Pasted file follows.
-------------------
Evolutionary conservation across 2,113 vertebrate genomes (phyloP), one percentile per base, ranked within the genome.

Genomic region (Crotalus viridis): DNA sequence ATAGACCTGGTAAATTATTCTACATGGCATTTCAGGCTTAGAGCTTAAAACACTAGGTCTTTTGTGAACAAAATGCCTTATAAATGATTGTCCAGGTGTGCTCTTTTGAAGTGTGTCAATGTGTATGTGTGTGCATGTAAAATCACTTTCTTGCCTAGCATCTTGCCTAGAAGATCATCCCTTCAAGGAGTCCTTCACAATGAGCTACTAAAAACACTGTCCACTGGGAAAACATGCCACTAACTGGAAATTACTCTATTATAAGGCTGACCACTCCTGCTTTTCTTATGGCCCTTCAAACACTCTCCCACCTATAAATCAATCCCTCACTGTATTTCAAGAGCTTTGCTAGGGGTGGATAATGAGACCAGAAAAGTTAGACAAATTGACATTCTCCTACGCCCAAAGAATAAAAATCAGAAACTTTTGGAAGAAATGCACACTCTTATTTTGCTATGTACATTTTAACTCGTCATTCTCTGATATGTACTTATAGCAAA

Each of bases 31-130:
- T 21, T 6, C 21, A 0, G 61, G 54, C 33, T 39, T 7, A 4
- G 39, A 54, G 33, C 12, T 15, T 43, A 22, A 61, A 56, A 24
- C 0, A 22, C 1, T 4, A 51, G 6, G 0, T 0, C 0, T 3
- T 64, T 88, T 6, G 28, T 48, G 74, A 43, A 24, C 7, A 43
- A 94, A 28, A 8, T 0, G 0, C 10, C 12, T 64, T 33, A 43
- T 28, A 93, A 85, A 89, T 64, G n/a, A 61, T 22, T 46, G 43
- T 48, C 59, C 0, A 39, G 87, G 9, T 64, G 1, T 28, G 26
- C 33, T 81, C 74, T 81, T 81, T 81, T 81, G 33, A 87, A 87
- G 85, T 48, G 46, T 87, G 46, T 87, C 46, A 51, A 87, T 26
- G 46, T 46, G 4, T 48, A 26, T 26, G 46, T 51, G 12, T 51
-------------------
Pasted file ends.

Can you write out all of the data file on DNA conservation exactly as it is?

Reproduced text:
Evolutionary conservation across 2,113 vertebrate genomes (phyloP), one percentile per base, ranked within the genome.

Genomic region (Crotalus viridis): DNA sequence ATAGACCTGGTAAATTATTCTACATGGCATTTCAGGCTTAGAGCTTAAAACACTAGGTCTTTTGTGAACAAAATGCCTTATAAATGATTGTCCAGGTGTGCTCTTTTGAAGTGTGTCAATGTGTATGTGTGTGCATGTAAAATCACTTTCTTGCCTAGCATCTTGCCTAGAAGATCATCCCTTCAAGGAGTCCTTCACAATGAGCTACTAAAAACACTGTCCACTGGGAAAACATGCCACTAACTGGAAATTACTCTATTATAAGGCTGACCACTCCTGCTTTTCTTATGGCCCTTCAAACACTCTCCCACCTATAAATCAATCCCTCACTGTATTTCAAGAGCTTTGCTAGGGGTGGATAATGAGACCAGAAAAGTTAGACAAATTGACATTCTCCTACGCCCAAAGAATAAAAATCAGAAACTTTTGGAAGAAATGCACACTCTTATTTTGCTATGTACATTTTAACTCGTCATTCTCTGATATGTACTTATAGCAAA

Each of bases 31-130:
- T 21, T 6, C 21, A 0, G 61, G 54, C 33, T 39, T 7, A 4
- G 39, A 54, G 33, C 12, T 15, T 43, A 22, A 61, A 56, A 24
- C 0, A 22, C 1, T 4, A 51, G 6, G 0, T 0, C 0, T 3
- T 64, T 88, T 6, G 28, T 48, G 74, A 43, A 24, C 7, A 43
- A 94, A 28, A 8, T 0, G 0, C 10, C 12, T 64, T 33, A 43
- T 28, A 93, A 85, A 89, T 64, G n/a, A 61, T 22, T 46, G 43
- T 48, C 59, C 0, A 39, G 87, G 9, T 64, G 1, T 28, G 26
- C 33, T 81, C 74, T 81, T 81, T 81, T 81, G 33, A 87, A 87
- G 85, T 48, G 46, T 87, G 46, T 87, C 46, A 51, A 87, T 26
- G 46, T 46, G 4, T 48, A 26, T 26, G 46, T 51, G 12, T 51